On 19th February, the BBC reported that a proposed ban on ‘fur and foie gras’, cited as a key Brexit benefit for animal rights, had been dropped due to Cabinet opposition. The government’s U-turn, whilst of limited importance in the grand scheme of Brexit and its consequences, perfectly exemplifies how competing visions of “Brexit Britain” will continue to prevent supposed Brexit benefits from ever standing a chance of being realised.
For those who don’t know, foie gras is a French dish made from the fattened liver of a duck or goose, whereby the caged birds are force-fed absurd amounts of grain so that their livers swell up to about ten times their normal size by the time the birds are ready for slaughter. Understandably, this barbaric production process is banned in the UK, however EU single market laws have for many years prevented a ban on imports from elsewhere.
Consequently, last year, supposedly freed from the shackles of restrictive EU trade policies, the Government announced this ban alongside a ban on importing fur, as part of a series of post-Brexit animal welfare reforms. However, last Saturday it was revealed that the Government was set to reverse its foie gras policy after Cabinet opposition, with the chief opponent of the ban being none other than Brexit Opportunities Minister Jacob Rees Mogg, who cited concerns about personal choice. Meanwhile, Defence Secretary Ben Wallace had argued against the fur ban because of the military’s use of bearskins for the hats of Guardsmen.
The fact that such minority opinions can overrule clear public consensus (a 2021 poll showed a 72% support for a fur ban) is a disgrace in itself. However, the problem goes much deeper than this. This Cabinet’s divide on animal welfare vs consumer rights is emblematic of much deeper divides amongst Brexit supporters regarding what Brexit actually means to them. From the beginning, the Leave Campaign was nothing more than a loose coalition of cross-ideological political factions, with the left’s vision of a progressive post-Brexit state focused on welfare reforms and nationalisation clearly incompatible with the right’s vision of a ‘Singapore-on-Thames’. What’s more, key divisions have emerged from within the Cabinet itself about what Brexit actually means to ministers, with the protectionist wing led by the likes of Michael Gove and George Eustice coming to blows with Liz Truss’s globalist wing over the potential impacts of a free-trade deal with Australia on British farming last May.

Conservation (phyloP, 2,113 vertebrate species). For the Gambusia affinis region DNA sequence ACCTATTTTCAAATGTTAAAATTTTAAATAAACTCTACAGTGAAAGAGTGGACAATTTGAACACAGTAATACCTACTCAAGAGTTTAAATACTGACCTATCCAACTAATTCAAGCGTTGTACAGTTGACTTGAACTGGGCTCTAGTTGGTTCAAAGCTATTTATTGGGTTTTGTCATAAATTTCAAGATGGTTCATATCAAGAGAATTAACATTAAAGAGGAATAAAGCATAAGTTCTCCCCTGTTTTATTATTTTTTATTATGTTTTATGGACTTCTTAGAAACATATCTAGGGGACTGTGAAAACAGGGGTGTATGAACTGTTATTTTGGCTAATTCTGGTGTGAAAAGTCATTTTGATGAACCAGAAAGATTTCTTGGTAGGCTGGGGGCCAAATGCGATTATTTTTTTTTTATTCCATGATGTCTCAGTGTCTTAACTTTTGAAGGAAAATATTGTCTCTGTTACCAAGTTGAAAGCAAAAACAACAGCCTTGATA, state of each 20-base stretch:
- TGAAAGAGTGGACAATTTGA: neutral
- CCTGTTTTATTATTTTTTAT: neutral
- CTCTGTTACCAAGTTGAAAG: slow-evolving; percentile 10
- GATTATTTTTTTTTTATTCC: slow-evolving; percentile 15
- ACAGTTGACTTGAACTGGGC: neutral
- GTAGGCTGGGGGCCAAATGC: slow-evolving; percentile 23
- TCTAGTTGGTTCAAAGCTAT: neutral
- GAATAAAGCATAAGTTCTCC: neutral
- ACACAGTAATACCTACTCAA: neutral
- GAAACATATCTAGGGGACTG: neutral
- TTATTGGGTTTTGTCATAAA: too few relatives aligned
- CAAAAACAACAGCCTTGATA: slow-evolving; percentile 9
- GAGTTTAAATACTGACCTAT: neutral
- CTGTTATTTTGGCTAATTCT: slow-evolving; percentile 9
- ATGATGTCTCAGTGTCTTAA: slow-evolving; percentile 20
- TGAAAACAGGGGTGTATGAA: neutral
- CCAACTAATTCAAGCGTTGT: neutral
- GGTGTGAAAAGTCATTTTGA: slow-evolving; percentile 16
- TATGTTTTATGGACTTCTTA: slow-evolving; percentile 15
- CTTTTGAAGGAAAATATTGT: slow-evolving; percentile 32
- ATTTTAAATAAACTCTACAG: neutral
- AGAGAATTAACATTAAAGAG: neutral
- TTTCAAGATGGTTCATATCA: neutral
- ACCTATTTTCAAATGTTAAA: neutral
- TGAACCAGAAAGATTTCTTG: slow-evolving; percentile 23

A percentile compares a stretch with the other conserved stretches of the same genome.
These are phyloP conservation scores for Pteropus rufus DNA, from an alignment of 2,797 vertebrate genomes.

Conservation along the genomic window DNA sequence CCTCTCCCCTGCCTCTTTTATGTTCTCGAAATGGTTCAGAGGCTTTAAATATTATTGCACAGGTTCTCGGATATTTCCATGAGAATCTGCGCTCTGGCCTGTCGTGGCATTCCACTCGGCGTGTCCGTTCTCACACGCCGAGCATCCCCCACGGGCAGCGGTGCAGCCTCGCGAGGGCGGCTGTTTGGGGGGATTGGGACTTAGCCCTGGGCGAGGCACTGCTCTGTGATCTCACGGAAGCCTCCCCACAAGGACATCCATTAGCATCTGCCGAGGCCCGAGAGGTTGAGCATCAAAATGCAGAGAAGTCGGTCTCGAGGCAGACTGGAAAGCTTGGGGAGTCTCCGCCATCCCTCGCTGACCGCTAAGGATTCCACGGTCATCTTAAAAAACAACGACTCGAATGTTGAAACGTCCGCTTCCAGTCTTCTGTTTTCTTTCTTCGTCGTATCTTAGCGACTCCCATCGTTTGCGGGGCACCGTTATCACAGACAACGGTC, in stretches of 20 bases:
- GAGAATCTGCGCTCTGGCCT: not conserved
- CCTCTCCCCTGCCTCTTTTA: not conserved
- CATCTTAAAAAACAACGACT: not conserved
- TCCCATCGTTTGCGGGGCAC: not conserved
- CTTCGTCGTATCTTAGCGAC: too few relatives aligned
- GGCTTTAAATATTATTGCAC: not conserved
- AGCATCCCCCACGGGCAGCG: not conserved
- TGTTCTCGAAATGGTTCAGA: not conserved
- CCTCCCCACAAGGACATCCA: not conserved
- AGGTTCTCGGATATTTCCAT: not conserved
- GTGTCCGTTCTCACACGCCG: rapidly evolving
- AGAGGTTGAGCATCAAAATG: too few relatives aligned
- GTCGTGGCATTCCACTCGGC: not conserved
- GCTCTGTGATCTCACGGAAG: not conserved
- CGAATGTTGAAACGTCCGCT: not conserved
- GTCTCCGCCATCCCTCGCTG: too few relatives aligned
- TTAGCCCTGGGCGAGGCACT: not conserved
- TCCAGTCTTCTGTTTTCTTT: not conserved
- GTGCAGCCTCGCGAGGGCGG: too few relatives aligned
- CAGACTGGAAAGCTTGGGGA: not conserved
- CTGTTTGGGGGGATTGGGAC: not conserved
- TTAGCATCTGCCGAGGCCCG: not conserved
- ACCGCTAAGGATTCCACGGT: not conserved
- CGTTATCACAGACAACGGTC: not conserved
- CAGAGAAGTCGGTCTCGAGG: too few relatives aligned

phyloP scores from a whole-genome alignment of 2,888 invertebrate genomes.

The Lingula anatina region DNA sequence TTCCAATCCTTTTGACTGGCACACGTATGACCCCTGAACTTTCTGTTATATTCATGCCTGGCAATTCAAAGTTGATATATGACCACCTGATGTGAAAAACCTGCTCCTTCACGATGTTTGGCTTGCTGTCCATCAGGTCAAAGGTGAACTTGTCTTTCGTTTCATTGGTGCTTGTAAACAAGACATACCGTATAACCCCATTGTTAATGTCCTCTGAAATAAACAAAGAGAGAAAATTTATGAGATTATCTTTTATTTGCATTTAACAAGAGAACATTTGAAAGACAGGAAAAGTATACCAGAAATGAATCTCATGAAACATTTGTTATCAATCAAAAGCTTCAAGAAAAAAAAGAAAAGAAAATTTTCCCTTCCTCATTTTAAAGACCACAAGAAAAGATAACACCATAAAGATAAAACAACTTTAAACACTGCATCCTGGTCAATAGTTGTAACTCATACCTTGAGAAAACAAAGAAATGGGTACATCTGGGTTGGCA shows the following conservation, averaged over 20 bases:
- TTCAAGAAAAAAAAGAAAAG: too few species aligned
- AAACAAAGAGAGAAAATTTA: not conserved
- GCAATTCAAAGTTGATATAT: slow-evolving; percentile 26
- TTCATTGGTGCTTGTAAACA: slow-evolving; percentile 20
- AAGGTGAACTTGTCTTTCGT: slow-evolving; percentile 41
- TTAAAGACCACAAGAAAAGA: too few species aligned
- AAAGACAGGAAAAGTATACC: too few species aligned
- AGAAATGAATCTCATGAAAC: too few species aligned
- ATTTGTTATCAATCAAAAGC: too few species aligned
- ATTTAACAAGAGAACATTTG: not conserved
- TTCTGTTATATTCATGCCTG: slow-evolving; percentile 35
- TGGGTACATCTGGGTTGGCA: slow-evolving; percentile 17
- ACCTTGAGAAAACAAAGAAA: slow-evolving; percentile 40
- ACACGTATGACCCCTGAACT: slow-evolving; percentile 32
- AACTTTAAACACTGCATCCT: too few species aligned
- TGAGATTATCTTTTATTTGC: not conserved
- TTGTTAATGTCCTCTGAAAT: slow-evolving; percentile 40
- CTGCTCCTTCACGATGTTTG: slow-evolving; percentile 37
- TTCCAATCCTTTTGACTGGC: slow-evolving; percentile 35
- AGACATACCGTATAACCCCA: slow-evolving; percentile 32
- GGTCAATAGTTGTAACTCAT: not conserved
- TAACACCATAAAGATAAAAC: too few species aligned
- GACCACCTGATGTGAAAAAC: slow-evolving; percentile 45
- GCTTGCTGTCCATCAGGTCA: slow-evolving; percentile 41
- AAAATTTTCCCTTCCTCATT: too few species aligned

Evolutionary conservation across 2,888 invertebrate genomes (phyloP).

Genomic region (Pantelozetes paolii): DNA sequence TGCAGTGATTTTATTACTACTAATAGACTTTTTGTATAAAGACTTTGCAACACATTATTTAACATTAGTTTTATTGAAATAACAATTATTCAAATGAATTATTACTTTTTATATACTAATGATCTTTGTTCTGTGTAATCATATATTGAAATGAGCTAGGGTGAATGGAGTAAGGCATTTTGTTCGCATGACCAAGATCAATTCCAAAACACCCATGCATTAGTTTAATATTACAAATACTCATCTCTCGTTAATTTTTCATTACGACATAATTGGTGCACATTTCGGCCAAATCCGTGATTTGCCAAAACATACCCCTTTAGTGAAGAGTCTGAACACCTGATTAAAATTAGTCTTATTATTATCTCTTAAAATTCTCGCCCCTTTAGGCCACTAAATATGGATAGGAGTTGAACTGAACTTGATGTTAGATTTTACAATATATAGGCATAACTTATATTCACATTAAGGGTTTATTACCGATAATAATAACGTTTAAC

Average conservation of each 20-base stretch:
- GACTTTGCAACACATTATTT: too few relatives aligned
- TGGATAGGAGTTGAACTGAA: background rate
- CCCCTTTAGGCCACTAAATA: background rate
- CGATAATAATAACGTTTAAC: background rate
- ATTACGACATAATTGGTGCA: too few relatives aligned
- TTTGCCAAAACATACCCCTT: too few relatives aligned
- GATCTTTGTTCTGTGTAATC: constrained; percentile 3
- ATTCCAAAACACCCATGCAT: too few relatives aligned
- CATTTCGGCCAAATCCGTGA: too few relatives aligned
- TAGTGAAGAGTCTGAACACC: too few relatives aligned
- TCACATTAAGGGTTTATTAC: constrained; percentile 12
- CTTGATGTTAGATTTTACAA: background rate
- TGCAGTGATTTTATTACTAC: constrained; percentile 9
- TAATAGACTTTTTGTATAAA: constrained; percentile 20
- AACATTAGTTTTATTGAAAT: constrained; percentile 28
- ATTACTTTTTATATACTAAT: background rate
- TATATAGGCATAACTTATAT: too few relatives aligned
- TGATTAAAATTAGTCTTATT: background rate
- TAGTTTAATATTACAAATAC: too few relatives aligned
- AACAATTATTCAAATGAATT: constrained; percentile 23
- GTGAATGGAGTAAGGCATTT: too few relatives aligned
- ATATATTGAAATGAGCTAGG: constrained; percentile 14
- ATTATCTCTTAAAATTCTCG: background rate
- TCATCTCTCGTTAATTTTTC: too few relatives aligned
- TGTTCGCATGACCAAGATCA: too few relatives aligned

These huge splits within the government have resulted in a wealth of contradictory policies, with the government failing to meet the bold promises made during the Brexit campaign. Just last month the Government refuted Labour’s suggestion to remove VAT from gas and energy bills, to help poorer families cope with the cost of living crisis, despite Vote Leave themselves advertising VAT removal as a potential benefit of Brexit back in 2016.
So without all these forgotten benefits where, exactly, are we left? With new and exciting trade deals that promise to undercut British farmers or with lorry queues stretching from Dover to the Outer Hebrides? There’s a certain amount of irony in a Brexit Opportunities Minister post, designed to exploit these benefits, being set up two years after we left the EU. Yet again I’m sure the Government would argue they were too focused on the pandemic to even consider such issues. Either way, surely now, as covid recedes, we’ll be able to find these hidden Brexit opportunities, right?
Whilst I mock, leaving the EU has undoubtedly given us the opportunity to do some things differently, even if it has come with many obvious costs. One Brexit argument that always made sense in principle was leaving the Common Agricultural Policy, which subsidises farmers based on the amount of land used for agriculture, rather than agricultural output or the environmental quality of that land. In theory, a nationally-based alternative could subsidise farmers based on their use of environmentally friendly practices and in doing so, repair our degraded ecosystems with the Government’s CAP replacement scheme aimed at doing just that. However, for such a scheme to emerge, it will take years to assess whether the government’s rhetoric is matched by the reality on the ground, with some MPs already warning that the new system could increase our reliance on food imports.
In truth, the endless debate about whether the perceived benefits of Brexit outweigh the costs no longer matters – Brexit Britain is our new reality and will be for decades to come. However, unless Johnson can resolve the internal divisions within his Cabinet and decide on a consistent vision for a post-Brexit Britain, none of the supposed benefits, that these ministers spent so much effort convincing people were worth the costs, even stand a chance of being delivered.